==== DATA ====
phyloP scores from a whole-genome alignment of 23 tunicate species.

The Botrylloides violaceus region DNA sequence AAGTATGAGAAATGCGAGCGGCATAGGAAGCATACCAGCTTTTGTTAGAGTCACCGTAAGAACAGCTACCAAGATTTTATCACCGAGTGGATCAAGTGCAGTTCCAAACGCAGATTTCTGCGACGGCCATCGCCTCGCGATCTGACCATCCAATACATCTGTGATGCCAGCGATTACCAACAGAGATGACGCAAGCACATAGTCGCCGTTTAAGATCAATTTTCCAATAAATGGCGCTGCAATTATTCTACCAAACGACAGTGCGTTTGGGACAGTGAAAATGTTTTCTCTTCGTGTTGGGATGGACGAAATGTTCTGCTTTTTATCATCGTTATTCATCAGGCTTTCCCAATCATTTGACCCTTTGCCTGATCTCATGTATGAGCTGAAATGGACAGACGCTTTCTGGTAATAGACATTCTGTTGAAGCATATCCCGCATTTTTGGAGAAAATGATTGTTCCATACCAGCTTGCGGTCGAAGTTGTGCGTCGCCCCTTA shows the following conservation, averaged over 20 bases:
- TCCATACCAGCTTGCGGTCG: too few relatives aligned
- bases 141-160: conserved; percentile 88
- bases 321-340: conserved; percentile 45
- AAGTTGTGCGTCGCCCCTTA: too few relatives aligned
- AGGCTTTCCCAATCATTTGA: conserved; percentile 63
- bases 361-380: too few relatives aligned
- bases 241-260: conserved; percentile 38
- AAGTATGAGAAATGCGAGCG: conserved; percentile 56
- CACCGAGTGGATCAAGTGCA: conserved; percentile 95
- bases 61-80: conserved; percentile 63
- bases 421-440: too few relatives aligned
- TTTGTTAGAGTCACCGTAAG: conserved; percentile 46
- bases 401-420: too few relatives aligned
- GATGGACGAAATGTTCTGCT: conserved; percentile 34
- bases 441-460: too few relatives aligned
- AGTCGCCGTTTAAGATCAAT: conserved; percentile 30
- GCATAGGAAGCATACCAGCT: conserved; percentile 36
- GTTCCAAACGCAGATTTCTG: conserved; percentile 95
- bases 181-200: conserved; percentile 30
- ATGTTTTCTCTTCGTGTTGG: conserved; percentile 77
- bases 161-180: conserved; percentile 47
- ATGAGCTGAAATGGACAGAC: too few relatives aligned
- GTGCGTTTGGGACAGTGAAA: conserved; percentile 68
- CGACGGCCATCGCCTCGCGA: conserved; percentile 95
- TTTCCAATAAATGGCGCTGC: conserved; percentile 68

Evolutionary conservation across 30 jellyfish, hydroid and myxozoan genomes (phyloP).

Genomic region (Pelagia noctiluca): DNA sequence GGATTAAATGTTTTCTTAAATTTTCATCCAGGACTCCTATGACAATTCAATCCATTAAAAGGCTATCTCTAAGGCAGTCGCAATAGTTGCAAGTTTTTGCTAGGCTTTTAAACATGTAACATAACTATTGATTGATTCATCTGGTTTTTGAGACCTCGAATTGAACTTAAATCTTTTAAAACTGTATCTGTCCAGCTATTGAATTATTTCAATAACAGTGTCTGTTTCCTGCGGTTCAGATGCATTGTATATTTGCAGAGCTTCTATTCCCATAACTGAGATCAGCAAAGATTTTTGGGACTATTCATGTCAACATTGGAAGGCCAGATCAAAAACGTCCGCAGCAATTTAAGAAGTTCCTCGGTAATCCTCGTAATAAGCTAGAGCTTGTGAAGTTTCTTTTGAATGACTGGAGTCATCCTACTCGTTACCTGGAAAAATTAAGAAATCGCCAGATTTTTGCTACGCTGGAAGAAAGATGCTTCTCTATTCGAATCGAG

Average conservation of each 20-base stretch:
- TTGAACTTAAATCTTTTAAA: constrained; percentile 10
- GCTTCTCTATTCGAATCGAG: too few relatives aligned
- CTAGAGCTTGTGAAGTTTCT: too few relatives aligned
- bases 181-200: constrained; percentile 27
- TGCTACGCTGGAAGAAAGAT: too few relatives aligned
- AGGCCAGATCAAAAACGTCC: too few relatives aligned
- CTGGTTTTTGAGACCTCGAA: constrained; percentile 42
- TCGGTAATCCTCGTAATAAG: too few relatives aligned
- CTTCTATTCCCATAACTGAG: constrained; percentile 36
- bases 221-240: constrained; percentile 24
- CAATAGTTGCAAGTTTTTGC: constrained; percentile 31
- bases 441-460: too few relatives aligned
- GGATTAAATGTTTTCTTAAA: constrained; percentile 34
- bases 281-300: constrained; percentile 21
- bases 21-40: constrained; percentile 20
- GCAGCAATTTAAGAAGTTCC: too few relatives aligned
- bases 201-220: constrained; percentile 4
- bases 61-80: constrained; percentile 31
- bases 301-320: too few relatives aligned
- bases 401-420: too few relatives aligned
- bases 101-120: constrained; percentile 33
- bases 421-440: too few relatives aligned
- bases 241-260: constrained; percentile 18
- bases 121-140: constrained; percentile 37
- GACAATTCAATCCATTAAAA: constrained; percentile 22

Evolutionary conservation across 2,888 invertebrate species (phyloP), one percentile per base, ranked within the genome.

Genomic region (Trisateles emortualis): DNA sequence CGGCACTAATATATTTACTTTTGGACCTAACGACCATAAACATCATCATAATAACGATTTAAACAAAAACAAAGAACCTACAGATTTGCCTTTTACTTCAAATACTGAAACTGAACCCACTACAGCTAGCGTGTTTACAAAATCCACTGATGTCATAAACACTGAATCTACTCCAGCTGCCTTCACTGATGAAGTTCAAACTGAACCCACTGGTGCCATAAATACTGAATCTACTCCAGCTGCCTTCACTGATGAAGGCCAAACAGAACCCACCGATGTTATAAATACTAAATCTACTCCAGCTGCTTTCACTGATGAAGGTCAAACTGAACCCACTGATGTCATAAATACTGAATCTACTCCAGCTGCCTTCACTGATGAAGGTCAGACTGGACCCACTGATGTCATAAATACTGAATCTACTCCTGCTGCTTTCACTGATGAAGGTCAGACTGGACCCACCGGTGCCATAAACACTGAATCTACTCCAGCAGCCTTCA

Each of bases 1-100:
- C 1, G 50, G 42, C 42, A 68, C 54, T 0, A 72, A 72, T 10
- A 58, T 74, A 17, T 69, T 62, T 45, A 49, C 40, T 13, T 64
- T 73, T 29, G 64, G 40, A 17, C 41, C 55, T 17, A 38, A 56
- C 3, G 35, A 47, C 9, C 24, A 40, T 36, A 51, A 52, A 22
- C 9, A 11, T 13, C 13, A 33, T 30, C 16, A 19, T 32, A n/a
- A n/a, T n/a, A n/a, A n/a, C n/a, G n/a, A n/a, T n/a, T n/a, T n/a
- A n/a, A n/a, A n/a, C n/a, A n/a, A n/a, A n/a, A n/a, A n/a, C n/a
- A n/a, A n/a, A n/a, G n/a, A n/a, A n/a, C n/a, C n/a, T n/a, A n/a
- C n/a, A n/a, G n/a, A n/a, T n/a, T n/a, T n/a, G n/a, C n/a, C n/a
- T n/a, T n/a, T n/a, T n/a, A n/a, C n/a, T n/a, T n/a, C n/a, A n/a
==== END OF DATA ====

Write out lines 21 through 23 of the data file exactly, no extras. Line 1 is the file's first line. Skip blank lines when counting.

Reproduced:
- bases 181-200: conserved; percentile 30
- ATGTTTTCTCTTCGTGTTGG: conserved; percentile 77
- bases 161-180: conserved; percentile 47